Chilmark special includes $80,000 in spending requests

An anonymous donor has offered up to $100,000 to help find a way out of the Menemsha summer traffic snarl.

A sign on the corner of North Road and Tabor House Road directs vehicle drivers to the Menemsha shuttle lot. — Photo courtesy of Tim Carroll

Chilmark voters will be asked to take action on 10 spending requests, five of which relate to Menemsha issues, when they gather for a special town meeting in the Chilmark Community Center at 7:30 pm Monday, Nov. 9.

Menemsha projects account for more than half of the warrant articles, with the comfort station, traffic, and parking plans leading the way.

These include a request to spend $10,000 for a needs assessment and design services to address whether there should be a renovation or replacement of the Menemsha comfort station; $10,000 to develop a traffic and parking plan for vehicles and pedestrians in Menemsha; $16,000 to replace seven power pedestals on the west yacht dock floats and three power packs on the Dutcher Dock commercial bulkhead; $6,000 for the harbor department for a new boat, and a $2,000 request to replace the Incinolet toilet at the satellite parking lot off Tabor House Road, used for Menemsha visitors.

“We need to do a feasibility study and talk to an architect to determine if it’s more cost-effective to do a major renovation or just build a new comfort station,” selectman Bill Rossi told The Times. “It gets a lot of use every day, and it’s pretty worn out right now. It has been advised by our maintenance person in Menemsha that we do something, so we want to take a look at it.”

Mr. Rossi said if voters approve, he is hopeful there would be a plan ready to present at annual town meeting this spring, following a series of public hearings. Even if a plan is approved at annual town meeting, Mr. Rossi is doubtful that it would be completed for next summer.

The traffic and parking plan in Menemsha is of major concern. “We need to get a traffic engineer to look at Menemsha in a comprehensive fashion,” Mr. Rossi told The Times. “We felt the successful remedy to have a small walkway from the bathrooms to the beach was pretty effective; we saw a lot of people using it.”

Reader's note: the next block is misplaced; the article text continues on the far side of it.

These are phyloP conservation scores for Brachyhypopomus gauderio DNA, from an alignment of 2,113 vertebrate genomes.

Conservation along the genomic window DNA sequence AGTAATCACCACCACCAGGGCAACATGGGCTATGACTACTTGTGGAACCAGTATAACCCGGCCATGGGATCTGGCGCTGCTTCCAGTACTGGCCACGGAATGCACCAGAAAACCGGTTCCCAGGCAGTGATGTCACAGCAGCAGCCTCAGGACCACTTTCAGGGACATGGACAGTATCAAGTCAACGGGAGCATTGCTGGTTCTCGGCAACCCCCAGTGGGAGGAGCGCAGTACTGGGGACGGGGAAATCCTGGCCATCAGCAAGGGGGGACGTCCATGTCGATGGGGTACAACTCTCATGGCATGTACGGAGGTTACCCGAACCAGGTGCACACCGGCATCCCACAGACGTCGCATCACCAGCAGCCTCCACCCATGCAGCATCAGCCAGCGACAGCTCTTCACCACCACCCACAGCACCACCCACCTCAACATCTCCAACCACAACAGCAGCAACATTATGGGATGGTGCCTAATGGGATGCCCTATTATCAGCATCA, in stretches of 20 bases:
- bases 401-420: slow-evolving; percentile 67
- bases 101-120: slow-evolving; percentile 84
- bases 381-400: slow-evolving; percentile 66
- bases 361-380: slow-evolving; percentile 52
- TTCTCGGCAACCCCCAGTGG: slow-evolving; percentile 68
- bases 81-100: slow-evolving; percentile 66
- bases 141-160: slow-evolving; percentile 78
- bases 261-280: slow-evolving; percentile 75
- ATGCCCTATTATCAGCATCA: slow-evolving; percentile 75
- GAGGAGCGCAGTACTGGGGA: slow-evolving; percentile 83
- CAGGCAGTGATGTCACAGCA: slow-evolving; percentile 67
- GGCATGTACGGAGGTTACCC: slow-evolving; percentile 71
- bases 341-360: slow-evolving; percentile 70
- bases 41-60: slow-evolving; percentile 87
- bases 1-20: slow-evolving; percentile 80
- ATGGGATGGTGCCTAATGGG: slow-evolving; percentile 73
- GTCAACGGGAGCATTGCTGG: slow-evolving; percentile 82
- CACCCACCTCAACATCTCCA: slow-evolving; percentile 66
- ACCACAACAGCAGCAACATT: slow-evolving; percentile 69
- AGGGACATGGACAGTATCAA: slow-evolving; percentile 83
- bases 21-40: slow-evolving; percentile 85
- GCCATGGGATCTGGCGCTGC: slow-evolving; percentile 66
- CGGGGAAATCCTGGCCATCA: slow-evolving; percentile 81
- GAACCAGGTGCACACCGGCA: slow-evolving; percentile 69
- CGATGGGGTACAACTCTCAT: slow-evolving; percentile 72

An anonymous donor has come forward to help implement the results of a Menemsha traffic study, which will explore ways to alleviate the danger created by people walking in the road with traffic. “We’ve been offered an anonymous donation of up to $100,000, which is a pretty significant amount, but we have to have someone study it first,” Mr. Rossi told The Times.

“I’m sure it’s going to be complicated and I’m sure there are going to be many different ideas, but we need to have someone look at it,” he said. “We need to address what is an obvious problem in Menemsha.”

Mr. Rossi explained the power pedestal work “is just to keep up with maintenance,” and is expected to be completed by this summer. The small boat requested by the harbor department is in response to the anticipation of more traffic into the pond after the dredging of the channel is completed in January, allowing more vessels to enter the area. Mr. Rossi thinks more supervision is needed, and possibly another employee will be added to the 2017 budget.

Town leaders will also request a total of $10,000 for two issues at Tea Lane, at $5,000 each. One is to make repairs to Clambelly Lane and one is to make improvements for watershed protection of the Tiasquam River, as requested by the Conservation Commission.

“It’s about road work to divert water from heavy rain so it’s not damaging areas of the road,” Mr. Rossi told The Times about the proposed Tea Lane work. “The conservation has requested it, so I am in support of it.”

Regarding Clambelly Lane, he said, it is a problematic area that experiences some washout during heavy storms. Deca Construction has proposed a plan to regrade the road in that area to divert the water. “We need to address it so it doesn’t have to be fixed every time it rains,” Mr. Rossi said.

Voters will also be asked to spend $20,000 to increase the hours worked by the assistant shellfish constable. This is to cover the remainder of the fiscal year, which ends on June 30, as the assistant position was not budgeted in the shellfish department this budget cycle.

Last, a variety of bills totaling just over $6,000 are listed for payment. “Gotta pay those bills,” Mr. Rossi said.